There is no logic to imperial plunder, just as there is no logic in the racial segregation of our cities. These are ideologies of greed, materialism, and radical inequality, not a faith in God’s providence, as described by St. Matthew: “Look at the birds of the air; they do not sow or reap or store away in barns, and yet your heavenly Father feeds them.” The powerful secular actors that decided a submicroscopic virus can prevent one quarter of Americans from having a home, feeding their families, and accessing even a taste of the American Dream worship the invisible hand more than our God. The invisible hand, more invisible than the virus, is a wrathful god — one that thrives on racism and a facade of civility, not Christian love and generosity. It is a god unable to cure viruses, or even prevent their spread. It is a god that depends on violence, whose idols are displayed in shop windows in city centers.
As unjust as violence often appears, especially when it is levied against one’s own, we believe that no human has innately violent inclinations. In Thou Shall Not Kill, Sheptytsky writes “the sight of shed blood arouses in the human soul a sensory concupiscence, united with cruelty, that searches for satisfaction in the infliction of suffering and death on its victims….but God’s endless mercy does not release him from the duties imposed on him by nature itself. ” Violence, however, arises from the absence of power — including the power to live out one’s free will, judged only by God at the Great Judgement. "Power and violence are opposites. Where one rules absolutely, the other is absent," writes the philosopher Hannah Arendt, who intimately knew the struggle out of which our Church emerged.
In response to Russia’s most recent attempt to exercise absolute rule over Ukraine, and the Russian Orthodox Church’s attempt to do the same over all of apostolic Christianity, many, including clergy, called for the defensive use of violence to protect their own relative power and dignity from unjust rule. Today’s protests across America and the world serve to fundamentally oppose centuries of unjust rule, and persistent indignity the likes of which makes us examine our complicity in maintaining. Violence, as Rev. Martin Luther King, Jr. reminds us, is not an unexpected outcome, but the “cry of the unheard.”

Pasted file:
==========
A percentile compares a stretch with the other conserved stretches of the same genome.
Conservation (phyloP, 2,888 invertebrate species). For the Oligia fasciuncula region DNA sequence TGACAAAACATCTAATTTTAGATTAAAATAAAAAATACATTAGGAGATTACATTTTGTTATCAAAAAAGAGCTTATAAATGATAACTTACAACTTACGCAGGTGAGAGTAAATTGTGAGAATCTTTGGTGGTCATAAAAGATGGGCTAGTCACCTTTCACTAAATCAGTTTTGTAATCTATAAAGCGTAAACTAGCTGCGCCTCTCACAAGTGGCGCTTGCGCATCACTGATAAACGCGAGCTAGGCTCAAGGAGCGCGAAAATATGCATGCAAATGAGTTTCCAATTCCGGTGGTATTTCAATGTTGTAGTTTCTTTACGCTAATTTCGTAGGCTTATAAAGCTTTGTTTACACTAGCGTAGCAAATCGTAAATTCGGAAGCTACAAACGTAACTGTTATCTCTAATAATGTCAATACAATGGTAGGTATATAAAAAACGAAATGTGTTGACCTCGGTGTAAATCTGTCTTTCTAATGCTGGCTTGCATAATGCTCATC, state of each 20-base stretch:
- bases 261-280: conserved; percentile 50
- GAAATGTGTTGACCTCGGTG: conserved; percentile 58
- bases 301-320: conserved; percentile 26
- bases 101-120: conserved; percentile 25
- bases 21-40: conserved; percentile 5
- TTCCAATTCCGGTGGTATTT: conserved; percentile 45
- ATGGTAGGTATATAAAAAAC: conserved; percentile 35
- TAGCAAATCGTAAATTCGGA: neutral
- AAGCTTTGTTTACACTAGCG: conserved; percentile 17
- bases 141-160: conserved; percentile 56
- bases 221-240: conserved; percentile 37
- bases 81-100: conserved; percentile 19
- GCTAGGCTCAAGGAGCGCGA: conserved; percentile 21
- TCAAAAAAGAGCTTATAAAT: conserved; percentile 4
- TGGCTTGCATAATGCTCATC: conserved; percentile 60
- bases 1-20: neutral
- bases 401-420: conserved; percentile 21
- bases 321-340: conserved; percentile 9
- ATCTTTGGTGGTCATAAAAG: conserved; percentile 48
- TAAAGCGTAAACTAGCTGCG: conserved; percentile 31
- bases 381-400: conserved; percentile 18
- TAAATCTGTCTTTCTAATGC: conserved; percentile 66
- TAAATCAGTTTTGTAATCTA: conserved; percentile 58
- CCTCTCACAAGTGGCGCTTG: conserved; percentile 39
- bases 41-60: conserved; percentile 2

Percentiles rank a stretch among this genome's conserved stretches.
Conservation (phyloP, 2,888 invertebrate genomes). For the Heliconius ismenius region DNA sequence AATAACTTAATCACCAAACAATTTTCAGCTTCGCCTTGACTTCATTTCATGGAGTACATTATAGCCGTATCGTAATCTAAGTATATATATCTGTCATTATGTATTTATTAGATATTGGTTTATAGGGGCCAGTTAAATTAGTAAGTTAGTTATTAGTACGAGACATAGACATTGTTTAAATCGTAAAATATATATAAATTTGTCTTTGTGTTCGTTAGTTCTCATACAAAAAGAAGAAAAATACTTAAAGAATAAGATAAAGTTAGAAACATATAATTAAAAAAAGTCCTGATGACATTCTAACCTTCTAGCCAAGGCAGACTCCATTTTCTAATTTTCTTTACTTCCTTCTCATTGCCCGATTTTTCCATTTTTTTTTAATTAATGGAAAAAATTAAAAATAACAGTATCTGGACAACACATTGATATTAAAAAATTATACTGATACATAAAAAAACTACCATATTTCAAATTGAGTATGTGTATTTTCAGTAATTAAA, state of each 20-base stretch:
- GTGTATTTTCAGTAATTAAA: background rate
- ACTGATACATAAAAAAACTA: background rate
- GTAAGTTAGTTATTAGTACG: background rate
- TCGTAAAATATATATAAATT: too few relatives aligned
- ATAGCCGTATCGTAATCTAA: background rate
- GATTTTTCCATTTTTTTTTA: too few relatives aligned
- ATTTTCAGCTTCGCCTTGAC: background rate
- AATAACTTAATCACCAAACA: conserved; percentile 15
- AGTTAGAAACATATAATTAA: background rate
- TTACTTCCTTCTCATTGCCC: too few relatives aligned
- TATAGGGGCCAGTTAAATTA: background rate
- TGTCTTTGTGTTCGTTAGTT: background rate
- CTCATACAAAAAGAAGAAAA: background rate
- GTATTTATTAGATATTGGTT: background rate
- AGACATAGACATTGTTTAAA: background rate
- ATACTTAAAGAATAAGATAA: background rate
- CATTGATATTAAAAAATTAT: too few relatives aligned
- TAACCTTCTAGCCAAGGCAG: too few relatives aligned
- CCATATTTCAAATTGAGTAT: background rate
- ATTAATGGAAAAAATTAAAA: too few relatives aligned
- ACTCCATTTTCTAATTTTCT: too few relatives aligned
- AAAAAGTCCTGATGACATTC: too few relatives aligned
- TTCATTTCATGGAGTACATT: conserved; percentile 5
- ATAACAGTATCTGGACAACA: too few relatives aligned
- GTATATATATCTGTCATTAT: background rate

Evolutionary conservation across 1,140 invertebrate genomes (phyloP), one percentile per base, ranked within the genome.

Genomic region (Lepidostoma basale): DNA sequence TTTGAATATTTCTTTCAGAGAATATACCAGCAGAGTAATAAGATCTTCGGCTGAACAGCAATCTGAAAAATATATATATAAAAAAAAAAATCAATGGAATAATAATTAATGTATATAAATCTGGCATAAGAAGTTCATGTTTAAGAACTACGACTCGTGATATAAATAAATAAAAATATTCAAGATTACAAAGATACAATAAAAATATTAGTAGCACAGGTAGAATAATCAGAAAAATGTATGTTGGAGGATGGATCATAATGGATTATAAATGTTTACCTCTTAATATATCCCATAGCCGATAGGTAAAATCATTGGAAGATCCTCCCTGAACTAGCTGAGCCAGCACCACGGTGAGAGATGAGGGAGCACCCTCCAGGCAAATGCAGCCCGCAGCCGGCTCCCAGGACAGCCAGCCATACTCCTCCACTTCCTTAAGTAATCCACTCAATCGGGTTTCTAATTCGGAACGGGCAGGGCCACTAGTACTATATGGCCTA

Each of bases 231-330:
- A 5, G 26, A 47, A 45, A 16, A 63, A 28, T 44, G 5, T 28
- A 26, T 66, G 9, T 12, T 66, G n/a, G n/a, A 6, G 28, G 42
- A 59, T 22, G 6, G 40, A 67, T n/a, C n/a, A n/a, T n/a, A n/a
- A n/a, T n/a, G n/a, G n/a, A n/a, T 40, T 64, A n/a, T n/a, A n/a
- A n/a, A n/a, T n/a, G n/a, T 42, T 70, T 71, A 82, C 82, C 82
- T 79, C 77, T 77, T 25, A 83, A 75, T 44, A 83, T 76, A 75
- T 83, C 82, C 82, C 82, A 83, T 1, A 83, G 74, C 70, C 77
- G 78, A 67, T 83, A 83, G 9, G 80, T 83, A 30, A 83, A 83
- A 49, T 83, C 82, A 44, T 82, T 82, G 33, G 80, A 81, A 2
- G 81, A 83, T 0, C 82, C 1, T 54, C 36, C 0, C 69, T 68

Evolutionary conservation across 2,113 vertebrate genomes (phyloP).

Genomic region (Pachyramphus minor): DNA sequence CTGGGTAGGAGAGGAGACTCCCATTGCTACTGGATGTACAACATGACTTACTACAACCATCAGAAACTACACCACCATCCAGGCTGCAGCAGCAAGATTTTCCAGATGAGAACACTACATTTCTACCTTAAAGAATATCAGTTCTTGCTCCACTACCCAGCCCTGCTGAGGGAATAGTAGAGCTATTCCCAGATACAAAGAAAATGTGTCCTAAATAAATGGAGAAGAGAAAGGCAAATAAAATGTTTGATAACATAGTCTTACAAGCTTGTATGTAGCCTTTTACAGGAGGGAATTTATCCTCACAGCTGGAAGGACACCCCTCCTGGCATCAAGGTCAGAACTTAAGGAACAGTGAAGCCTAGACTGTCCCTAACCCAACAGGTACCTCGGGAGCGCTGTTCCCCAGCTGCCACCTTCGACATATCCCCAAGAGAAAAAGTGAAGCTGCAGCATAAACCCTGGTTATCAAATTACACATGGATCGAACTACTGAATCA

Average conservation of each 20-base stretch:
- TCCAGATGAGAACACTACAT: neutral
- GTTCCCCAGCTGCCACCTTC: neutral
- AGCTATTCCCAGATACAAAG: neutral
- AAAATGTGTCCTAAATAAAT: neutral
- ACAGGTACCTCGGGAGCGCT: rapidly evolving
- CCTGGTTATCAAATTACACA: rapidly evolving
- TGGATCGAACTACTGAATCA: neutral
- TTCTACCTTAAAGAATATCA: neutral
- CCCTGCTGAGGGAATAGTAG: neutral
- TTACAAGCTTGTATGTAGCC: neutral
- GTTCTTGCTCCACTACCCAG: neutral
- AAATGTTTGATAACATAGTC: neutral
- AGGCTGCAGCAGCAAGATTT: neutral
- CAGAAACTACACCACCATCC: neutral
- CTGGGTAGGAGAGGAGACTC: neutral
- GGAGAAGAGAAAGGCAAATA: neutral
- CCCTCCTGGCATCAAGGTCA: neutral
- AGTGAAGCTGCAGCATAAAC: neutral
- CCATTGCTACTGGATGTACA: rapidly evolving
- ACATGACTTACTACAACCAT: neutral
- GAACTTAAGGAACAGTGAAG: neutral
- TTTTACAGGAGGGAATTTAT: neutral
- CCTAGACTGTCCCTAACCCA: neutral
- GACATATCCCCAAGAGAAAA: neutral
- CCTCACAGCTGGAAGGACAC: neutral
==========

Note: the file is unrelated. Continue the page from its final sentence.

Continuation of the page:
However, those who defend acts of counter-violence — military, police, vigilante, or otherwise — merely repeat historical violence. They reify the position of the first instigator of violence, in this case the empires that enslaved Africans 400 years ago. They reject the Christian notion that violence begets more violence. These were debates in the early Church, especially among baptized soldiers, and these issues should have been settled long ago. “We who were filled with war and mutual slaughter and every wickedness have each of us in all the world changed our weapons of war: swords into plows and spears into pruning hooks," wrote St. Justin the Philosopher and Martyr, echoing the Old Testament prophets and repeated by Rev. Martin Luther King Jr. almost two millennia later. However, those Eastern Catholics who refuse to leverage their relative positions of privilege (even the recent immigrants who have just gotten a taste of what assimilation might offer) to create plowshares, willingly sharpen their swords, and become useful foot soldiers in the defense of whiteness. This defense of whiteness — of defending even scraps of social privilege — is a tacit endorsement of Black death, and therefore death itself. And embracing death, Moses reminds the people of God in the Book of Deuteronomy, means rejecting God.
A Call to Penitence
Therefore, the St. Mary of Egypt Social Justice Fellowship calls all readers of good-will, all apostolic Christians, Eastern Catholics, and Orthodox, clergy and laity, bishops and hegumens, Ukrainians and all ethnic groups, to reject the sinful, secular, and death-filled ideologies of American whiteness by asking forgiveness of everybody Black among us, known and unknown.
Like our patron St. Mary of Egypt living in penance in the desert, we stand on our knees before God, asking for reconciliation and peace, and we walk in penitence by joining the call of Black Lives Matter and the Movement for Black Lives for divestment from militarized policing and investment in the physical, mental, and spiritual well-being of Black communities.